Liability under Securities Act Section 12(a)(2) flows from the requirement to distribute prospectuses. The provision allows a purchaser of a security to bring a private action against a seller that "offers or sells a security . . . by means of a prospectus or oral communication, which includes an untrue statement of a material fact or omits to state a material fact necessary in order to make the statements . . . not misleading." Id. § 77l(a)(2). Section 12(a)(2) "prescribes the remedy of rescission except where the plaintiff no longer owns the security." Randall v. Loftsgaarden, 478 U.S. 647, 655 (1986).

  Securities Act Section 15 is a control-person liability provision. It imposes liability on "[e]very person who, by or through stock ownership, agency, or otherwise, or who, pursuant Page 7 to or in connection with an agreement or understanding with one or more other persons by or through stock ownership, agency, or otherwise, controls any person liable under section 11 or 12." 15 U.S.C. § 77o. Section 15 claims are "necessarily predicated on a primary violation of securities law" by the controlled person. Rombach v. Chang, 355 F.3d 164, 177-78 (2d Cir. 2004). The provision renders the controlling person liable "to the same extent as such controlled person." 15 U.S.C. § 77o. The controlling person is held jointly and severally liable with the controlled person for whatever liability the controlled person ultimately faces. Id.

  B. The Exchange Act

  In contrast to the Securities Act, the Exchange Act "for the most part regulates post-distribution trading." Central Bank of Denver, N.A. v. First Interstate Bank of Denver, N.A., 511 U.S. 164, 171 (1994). It "was intended principally to protect investors against manipulation of stock prices through regulation of transactions upon securities exchanges and in over-the-counter markets, and to impose regular reporting requirements on companies whose stock is listed on national securities exchanges." Ernst & Ernst, 425 U.S. at 195 (citing S. Rep. No. 792, 73d Cong., 2d Sess., 1-5 (1934)).

  Courts have implied a private cause of action for securities fraud into Exchange Act Section 10(b) and Securities and Exchange Commission ("SEC") Rule 10b-5. See id. at 196. Section 10(b) creates civil liability for those who "use or employ, in Page 8 connection with the purchase or sale of any security . . . any manipulative or deceptive device or contrivance in contravention of such rules and regulations as the [SEC] may prescribe as necessary or appropriate in the public interest or for the protection of investors." 17 U.S.C. § 78j. Rule 10b-5, promulgated by the SEC under the authority of Section 10(b), imposes liability on those who "employ any device, scheme, or artifice to defraud," "make any untrue statement of a material fact or to omit to state a material fact necessary in order to make the statements made, in the light of the circumstances under which they were made, not misleading," or "engage in any act, practice, or course of business which operates or would operate as a fraud or deceit upon any person, in connection with the purchase or sale of any security." 17 C.F.R. § 240.10b-5.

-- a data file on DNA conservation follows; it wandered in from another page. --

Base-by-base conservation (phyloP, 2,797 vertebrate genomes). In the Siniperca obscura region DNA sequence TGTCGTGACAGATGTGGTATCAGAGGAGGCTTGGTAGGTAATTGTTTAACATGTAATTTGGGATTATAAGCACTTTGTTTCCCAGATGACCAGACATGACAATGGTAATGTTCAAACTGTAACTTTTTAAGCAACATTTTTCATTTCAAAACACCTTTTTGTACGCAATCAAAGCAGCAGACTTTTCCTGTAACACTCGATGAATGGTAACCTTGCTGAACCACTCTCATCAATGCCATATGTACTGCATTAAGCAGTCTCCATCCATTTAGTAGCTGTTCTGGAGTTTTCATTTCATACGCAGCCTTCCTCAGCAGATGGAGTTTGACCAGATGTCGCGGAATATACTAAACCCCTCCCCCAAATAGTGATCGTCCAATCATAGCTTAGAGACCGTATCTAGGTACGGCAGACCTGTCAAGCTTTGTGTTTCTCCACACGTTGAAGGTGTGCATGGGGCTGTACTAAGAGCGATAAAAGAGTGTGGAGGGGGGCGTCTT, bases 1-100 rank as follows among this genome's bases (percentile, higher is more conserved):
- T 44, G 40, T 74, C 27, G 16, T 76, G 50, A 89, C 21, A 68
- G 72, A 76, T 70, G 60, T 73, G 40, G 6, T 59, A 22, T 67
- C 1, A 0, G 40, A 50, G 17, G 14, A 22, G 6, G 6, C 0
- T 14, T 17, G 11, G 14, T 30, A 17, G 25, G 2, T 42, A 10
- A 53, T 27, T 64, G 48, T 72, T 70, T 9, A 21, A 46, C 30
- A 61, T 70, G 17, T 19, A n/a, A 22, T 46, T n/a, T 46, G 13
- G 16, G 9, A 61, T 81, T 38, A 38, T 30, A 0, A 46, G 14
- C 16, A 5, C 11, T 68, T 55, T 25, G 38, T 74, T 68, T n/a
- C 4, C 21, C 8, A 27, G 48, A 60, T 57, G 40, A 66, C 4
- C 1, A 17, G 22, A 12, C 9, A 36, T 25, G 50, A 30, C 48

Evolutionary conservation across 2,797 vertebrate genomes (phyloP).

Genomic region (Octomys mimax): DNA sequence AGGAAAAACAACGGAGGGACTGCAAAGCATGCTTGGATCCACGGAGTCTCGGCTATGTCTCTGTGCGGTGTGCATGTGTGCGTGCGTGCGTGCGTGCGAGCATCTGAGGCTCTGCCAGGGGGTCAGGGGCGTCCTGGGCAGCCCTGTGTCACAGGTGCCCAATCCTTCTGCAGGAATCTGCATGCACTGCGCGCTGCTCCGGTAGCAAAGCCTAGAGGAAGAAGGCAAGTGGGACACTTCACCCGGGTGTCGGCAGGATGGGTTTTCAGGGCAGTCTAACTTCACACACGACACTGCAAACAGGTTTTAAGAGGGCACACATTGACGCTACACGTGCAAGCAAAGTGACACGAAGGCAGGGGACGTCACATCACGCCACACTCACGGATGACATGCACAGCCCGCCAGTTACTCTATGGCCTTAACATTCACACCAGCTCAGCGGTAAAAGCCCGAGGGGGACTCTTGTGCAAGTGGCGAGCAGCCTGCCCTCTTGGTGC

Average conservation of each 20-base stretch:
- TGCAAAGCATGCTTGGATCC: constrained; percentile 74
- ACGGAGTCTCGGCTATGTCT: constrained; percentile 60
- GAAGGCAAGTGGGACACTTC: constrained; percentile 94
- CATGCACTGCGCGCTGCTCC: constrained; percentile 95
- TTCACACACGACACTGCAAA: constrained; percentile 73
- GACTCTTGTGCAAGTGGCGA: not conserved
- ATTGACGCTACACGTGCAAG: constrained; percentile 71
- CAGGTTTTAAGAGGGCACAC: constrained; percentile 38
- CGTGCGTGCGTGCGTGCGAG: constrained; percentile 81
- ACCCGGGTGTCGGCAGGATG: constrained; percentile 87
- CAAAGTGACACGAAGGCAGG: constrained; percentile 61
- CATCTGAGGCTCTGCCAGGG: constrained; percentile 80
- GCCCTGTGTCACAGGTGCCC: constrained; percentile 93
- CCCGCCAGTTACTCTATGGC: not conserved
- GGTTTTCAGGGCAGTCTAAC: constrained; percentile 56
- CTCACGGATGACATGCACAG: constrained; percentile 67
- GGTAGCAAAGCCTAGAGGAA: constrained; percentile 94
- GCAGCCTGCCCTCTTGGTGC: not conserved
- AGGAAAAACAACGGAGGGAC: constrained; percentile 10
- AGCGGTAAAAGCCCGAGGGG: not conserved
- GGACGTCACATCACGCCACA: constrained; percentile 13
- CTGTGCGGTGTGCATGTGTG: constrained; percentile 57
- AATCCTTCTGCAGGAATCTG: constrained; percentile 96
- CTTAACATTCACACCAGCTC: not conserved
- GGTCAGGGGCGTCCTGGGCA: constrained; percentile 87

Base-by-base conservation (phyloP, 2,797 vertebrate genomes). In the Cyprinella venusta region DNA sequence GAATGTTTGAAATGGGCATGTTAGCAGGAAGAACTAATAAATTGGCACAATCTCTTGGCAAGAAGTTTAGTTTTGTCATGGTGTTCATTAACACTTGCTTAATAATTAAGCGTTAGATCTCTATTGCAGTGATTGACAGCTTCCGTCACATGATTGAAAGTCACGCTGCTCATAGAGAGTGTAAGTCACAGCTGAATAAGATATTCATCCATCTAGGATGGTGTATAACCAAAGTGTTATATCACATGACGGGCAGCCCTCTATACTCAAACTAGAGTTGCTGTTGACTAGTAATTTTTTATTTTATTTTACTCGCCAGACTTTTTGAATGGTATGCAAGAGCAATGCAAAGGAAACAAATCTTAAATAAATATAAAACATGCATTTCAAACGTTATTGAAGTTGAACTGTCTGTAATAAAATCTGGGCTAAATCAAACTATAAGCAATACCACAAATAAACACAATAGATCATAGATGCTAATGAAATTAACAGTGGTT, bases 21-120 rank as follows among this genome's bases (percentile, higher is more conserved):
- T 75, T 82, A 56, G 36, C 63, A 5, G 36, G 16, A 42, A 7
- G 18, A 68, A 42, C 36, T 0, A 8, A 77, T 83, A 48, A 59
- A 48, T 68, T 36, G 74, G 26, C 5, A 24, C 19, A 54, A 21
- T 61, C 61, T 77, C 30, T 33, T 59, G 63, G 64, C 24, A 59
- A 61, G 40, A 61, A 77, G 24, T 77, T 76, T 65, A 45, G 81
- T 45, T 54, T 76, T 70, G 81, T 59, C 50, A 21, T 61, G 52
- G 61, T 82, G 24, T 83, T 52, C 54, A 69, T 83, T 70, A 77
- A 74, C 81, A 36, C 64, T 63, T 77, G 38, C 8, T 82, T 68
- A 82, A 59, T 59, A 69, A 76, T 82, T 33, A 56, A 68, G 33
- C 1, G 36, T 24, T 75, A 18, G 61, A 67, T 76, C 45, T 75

Like Section 15 of the Securities Act, Exchange Act Section 20(a) is a control-person liability provision. It imposes liability on "[e]very person who, directly or indirectly, controls any person liable under any provision of this title or of any rule or regulation thereunder." 15 U.S.C. § 78t(a). The controller is liable "jointly and severally with and to the same extent as such controlled person is liable." Id.

  Under Section 21D(f)(2)(B), all Exchange Act claims result in proportionate liability for all defendants. Id. § 78u-4(f)(2)(B)(i). This proportionate liability scheme for Exchange Act claims was, like the proportionality rule for outside directors facing Section 11 claims, introduced by the PSLRA; prior to that legislation, violators faced joint and several Page 9 liability. The exception to the proportionate liability rule applies when a defendant is specifically found to have "knowingly committed a violation of the securities laws." Id. § 78u-4(f)(2)(A). Knowing violators are jointly and severally liable. Id.

  C. Potential Liabilities of the Class Action Defendants

  1. The Director Defendants

  The claims that survive against all Director Defendants are those arising under Sections 11 and 15 of the Securities Act and Section 20(a) of the Exchange Act.*fn7 The Director Defendants face liability under Section 11 because they endorsed the registration statements for the 2000 and 2001 Offerings; the Section 15 and 20(a) claims would impose liability stemming from the directors' role in controlling the WorldCom corporate entity. In addition, a securities fraud claim under Exchange Act Section 10(b) survives against director Stiles A. Kellett, Jr. ("Kellett").

  Most, if not all, of the Director Defendants are subject only to proportionate liability for the Section 11 claims against them if they did not have actual knowledge of the accounting malfeasance afoot at WorldCom during the class period.*fn8 The Page 10 Director Defendants face joint and several liability for the Section 15 claims, however, as WorldCom itself would be jointly and severally liable for its underlying Section 11 violation. 15 U.S.C. § 77k(f)(1). For the Section 20(a) claims, the Director Defendants face the same liability as the controlled corporation or employee that is an underlying violator of the Exchange ...